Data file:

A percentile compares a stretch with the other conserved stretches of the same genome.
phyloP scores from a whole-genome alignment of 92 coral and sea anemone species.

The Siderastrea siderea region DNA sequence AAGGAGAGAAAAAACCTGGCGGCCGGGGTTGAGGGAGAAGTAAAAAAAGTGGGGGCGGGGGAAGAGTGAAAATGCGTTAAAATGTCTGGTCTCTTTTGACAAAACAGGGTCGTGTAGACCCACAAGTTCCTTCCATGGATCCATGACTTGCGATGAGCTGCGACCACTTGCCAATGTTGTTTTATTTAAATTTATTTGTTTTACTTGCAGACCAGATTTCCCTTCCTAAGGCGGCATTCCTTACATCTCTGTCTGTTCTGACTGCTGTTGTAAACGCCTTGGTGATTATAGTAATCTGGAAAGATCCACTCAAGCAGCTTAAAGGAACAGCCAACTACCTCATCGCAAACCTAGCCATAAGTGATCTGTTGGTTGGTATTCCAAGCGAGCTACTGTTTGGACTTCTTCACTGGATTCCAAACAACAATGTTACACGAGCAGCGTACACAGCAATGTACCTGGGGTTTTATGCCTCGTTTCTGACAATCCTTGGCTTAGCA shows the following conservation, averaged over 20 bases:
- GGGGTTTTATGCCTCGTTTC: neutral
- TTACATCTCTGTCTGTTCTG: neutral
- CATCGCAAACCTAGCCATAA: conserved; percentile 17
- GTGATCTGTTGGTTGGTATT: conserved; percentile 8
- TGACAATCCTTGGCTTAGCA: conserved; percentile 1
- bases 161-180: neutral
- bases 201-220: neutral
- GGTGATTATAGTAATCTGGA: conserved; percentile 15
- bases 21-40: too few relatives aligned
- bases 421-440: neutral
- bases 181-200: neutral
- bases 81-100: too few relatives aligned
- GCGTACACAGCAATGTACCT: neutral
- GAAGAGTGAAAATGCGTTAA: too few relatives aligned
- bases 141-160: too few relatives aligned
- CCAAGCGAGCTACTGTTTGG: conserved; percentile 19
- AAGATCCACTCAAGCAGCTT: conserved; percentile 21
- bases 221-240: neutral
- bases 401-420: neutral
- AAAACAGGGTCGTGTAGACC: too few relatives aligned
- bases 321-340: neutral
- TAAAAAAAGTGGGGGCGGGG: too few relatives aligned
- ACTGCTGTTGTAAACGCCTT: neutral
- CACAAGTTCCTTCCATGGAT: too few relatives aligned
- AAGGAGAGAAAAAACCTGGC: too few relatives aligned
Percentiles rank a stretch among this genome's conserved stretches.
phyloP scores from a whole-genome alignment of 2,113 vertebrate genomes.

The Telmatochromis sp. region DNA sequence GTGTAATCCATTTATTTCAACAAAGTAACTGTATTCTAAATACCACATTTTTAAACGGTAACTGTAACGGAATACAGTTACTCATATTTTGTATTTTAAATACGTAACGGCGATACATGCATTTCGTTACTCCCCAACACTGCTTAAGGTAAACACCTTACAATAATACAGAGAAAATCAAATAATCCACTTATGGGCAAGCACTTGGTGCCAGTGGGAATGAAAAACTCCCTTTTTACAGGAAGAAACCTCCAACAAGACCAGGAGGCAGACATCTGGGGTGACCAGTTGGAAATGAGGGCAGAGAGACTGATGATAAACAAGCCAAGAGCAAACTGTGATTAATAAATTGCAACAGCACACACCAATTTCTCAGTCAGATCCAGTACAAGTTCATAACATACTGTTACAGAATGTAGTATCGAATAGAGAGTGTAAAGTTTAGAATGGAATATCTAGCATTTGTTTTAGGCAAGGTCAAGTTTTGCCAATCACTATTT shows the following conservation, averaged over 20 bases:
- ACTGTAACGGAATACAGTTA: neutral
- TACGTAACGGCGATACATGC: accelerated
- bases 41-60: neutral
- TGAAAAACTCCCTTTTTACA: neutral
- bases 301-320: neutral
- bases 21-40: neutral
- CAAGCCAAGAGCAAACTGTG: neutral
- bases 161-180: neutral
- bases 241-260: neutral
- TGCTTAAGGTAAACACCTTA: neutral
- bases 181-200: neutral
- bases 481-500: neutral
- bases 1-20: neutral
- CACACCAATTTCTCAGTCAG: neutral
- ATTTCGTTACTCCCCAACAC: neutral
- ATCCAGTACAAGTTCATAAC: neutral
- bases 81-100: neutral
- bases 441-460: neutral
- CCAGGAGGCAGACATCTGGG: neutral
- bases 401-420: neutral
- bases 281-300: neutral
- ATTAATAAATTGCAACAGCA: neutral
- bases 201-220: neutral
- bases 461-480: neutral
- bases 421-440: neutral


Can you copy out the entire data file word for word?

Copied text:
A percentile compares a stretch with the other conserved stretches of the same genome.
phyloP scores from a whole-genome alignment of 92 coral and sea anemone species.

The Siderastrea siderea region DNA sequence AAGGAGAGAAAAAACCTGGCGGCCGGGGTTGAGGGAGAAGTAAAAAAAGTGGGGGCGGGGGAAGAGTGAAAATGCGTTAAAATGTCTGGTCTCTTTTGACAAAACAGGGTCGTGTAGACCCACAAGTTCCTTCCATGGATCCATGACTTGCGATGAGCTGCGACCACTTGCCAATGTTGTTTTATTTAAATTTATTTGTTTTACTTGCAGACCAGATTTCCCTTCCTAAGGCGGCATTCCTTACATCTCTGTCTGTTCTGACTGCTGTTGTAAACGCCTTGGTGATTATAGTAATCTGGAAAGATCCACTCAAGCAGCTTAAAGGAACAGCCAACTACCTCATCGCAAACCTAGCCATAAGTGATCTGTTGGTTGGTATTCCAAGCGAGCTACTGTTTGGACTTCTTCACTGGATTCCAAACAACAATGTTACACGAGCAGCGTACACAGCAATGTACCTGGGGTTTTATGCCTCGTTTCTGACAATCCTTGGCTTAGCA shows the following conservation, averaged over 20 bases:
- GGGGTTTTATGCCTCGTTTC: neutral
- TTACATCTCTGTCTGTTCTG: neutral
- CATCGCAAACCTAGCCATAA: conserved; percentile 17
- GTGATCTGTTGGTTGGTATT: conserved; percentile 8
- TGACAATCCTTGGCTTAGCA: conserved; percentile 1
- bases 161-180: neutral
- bases 201-220: neutral
- GGTGATTATAGTAATCTGGA: conserved; percentile 15
- bases 21-40: too few relatives aligned
- bases 421-440: neutral
- bases 181-200: neutral
- bases 81-100: too few relatives aligned
- GCGTACACAGCAATGTACCT: neutral
- GAAGAGTGAAAATGCGTTAA: too few relatives aligned
- bases 141-160: too few relatives aligned
- CCAAGCGAGCTACTGTTTGG: conserved; percentile 19
- AAGATCCACTCAAGCAGCTT: conserved; percentile 21
- bases 221-240: neutral
- bases 401-420: neutral
- AAAACAGGGTCGTGTAGACC: too few relatives aligned
- bases 321-340: neutral
- TAAAAAAAGTGGGGGCGGGG: too few relatives aligned
- ACTGCTGTTGTAAACGCCTT: neutral
- CACAAGTTCCTTCCATGGAT: too few relatives aligned
- AAGGAGAGAAAAAACCTGGC: too few relatives aligned
Percentiles rank a stretch among this genome's conserved stretches.
phyloP scores from a whole-genome alignment of 2,113 vertebrate genomes.

The Telmatochromis sp. region DNA sequence GTGTAATCCATTTATTTCAACAAAGTAACTGTATTCTAAATACCACATTTTTAAACGGTAACTGTAACGGAATACAGTTACTCATATTTTGTATTTTAAATACGTAACGGCGATACATGCATTTCGTTACTCCCCAACACTGCTTAAGGTAAACACCTTACAATAATACAGAGAAAATCAAATAATCCACTTATGGGCAAGCACTTGGTGCCAGTGGGAATGAAAAACTCCCTTTTTACAGGAAGAAACCTCCAACAAGACCAGGAGGCAGACATCTGGGGTGACCAGTTGGAAATGAGGGCAGAGAGACTGATGATAAACAAGCCAAGAGCAAACTGTGATTAATAAATTGCAACAGCACACACCAATTTCTCAGTCAGATCCAGTACAAGTTCATAACATACTGTTACAGAATGTAGTATCGAATAGAGAGTGTAAAGTTTAGAATGGAATATCTAGCATTTGTTTTAGGCAAGGTCAAGTTTTGCCAATCACTATTT shows the following conservation, averaged over 20 bases:
- ACTGTAACGGAATACAGTTA: neutral
- TACGTAACGGCGATACATGC: accelerated
- bases 41-60: neutral
- TGAAAAACTCCCTTTTTACA: neutral
- bases 301-320: neutral
- bases 21-40: neutral
- CAAGCCAAGAGCAAACTGTG: neutral
- bases 161-180: neutral
- bases 241-260: neutral
- TGCTTAAGGTAAACACCTTA: neutral
- bases 181-200: neutral
- bases 481-500: neutral
- bases 1-20: neutral
- CACACCAATTTCTCAGTCAG: neutral
- ATTTCGTTACTCCCCAACAC: neutral
- ATCCAGTACAAGTTCATAAC: neutral
- bases 81-100: neutral
- bases 441-460: neutral
- CCAGGAGGCAGACATCTGGG: neutral
- bases 401-420: neutral
- bases 281-300: neutral
- ATTAATAAATTGCAACAGCA: neutral
- bases 201-220: neutral
- bases 461-480: neutral
- bases 421-440: neutral